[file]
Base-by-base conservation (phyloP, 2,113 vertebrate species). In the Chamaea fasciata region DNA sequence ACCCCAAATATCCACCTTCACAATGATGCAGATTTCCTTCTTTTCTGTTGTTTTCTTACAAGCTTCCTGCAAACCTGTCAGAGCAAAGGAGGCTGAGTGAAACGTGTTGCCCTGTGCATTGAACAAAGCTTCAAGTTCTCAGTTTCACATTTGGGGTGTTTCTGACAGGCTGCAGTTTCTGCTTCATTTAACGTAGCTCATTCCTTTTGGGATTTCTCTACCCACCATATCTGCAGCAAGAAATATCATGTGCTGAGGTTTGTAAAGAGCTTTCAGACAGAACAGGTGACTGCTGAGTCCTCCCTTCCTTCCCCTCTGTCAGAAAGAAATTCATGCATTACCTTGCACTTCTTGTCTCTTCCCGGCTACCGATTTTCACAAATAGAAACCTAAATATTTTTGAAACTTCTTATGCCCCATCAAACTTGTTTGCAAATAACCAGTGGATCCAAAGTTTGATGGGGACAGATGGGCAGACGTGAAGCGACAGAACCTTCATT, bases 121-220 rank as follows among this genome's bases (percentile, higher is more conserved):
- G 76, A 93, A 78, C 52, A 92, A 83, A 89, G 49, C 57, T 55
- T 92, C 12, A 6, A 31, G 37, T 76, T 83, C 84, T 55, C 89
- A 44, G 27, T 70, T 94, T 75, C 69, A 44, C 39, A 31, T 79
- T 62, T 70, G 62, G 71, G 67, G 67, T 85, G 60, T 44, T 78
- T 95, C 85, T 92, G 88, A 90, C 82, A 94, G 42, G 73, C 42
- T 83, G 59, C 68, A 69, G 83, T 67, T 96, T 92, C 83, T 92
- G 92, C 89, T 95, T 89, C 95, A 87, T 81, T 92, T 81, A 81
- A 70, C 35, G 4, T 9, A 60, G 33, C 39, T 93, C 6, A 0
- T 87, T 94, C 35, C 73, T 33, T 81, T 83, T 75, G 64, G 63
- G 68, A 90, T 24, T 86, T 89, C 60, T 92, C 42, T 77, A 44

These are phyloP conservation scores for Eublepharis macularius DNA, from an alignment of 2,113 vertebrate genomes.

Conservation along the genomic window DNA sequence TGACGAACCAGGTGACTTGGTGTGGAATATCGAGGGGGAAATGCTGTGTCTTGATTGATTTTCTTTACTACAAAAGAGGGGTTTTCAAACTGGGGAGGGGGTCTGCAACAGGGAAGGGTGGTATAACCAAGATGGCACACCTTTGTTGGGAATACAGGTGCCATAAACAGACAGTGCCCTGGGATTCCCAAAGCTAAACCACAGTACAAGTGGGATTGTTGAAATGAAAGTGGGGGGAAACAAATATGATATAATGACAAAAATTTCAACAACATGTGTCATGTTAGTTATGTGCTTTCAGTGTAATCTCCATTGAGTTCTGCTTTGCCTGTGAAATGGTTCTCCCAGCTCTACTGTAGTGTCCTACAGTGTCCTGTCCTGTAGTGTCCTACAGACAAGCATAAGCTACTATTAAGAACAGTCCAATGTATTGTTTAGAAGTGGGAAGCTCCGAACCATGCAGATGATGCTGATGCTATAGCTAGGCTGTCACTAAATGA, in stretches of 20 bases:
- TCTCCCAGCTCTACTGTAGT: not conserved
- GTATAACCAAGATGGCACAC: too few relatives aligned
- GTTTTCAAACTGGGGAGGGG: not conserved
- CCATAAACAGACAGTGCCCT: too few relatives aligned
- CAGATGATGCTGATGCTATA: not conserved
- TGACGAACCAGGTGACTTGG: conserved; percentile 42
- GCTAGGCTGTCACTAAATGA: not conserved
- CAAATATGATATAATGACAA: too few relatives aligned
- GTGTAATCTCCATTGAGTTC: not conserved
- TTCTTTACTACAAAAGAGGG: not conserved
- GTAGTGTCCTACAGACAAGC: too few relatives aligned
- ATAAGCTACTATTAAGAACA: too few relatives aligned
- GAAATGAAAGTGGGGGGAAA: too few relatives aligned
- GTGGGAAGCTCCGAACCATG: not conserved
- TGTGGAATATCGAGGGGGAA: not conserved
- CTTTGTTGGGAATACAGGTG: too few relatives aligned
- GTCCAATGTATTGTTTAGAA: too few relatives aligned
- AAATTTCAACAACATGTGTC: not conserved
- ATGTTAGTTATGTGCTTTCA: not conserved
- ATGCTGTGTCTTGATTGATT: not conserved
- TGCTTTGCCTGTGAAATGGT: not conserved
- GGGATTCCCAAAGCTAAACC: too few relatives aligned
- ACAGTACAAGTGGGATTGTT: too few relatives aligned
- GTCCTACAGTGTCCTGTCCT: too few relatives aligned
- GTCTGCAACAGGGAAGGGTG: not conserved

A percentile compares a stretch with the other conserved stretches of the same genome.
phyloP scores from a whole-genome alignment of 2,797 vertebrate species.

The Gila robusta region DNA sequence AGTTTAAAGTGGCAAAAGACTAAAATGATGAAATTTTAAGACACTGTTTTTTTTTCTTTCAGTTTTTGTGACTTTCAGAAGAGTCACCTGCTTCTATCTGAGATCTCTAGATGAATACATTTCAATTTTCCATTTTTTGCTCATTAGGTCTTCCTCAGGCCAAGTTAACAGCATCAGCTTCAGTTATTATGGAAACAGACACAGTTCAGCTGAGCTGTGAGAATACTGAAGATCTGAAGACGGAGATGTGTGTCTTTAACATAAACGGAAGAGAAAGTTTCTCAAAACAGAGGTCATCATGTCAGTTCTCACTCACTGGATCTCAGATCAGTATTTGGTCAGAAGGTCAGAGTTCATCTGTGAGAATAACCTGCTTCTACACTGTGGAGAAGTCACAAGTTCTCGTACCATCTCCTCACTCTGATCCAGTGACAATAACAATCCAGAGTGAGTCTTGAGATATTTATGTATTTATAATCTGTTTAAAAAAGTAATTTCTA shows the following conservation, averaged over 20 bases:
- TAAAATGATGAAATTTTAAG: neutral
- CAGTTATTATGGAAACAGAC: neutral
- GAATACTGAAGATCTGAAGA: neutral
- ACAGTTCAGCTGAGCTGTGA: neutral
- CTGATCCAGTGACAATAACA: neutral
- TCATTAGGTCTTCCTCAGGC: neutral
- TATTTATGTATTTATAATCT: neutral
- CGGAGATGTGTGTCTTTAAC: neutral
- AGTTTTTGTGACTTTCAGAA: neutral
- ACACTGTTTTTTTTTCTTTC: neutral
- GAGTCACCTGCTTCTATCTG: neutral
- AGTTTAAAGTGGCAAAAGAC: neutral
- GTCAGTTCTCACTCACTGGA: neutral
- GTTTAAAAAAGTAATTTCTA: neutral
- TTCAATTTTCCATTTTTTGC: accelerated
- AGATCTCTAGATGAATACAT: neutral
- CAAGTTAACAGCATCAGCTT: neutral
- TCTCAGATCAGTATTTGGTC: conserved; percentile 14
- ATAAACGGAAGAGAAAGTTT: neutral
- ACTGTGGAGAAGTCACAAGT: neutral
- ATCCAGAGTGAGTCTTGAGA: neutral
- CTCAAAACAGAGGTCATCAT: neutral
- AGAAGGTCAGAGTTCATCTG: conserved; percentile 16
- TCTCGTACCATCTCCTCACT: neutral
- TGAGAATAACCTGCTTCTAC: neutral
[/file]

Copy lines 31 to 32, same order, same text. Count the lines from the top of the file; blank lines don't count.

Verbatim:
- AAATTTCAACAACATGTGTC: not conserved
- ATGTTAGTTATGTGCTTTCA: not conserved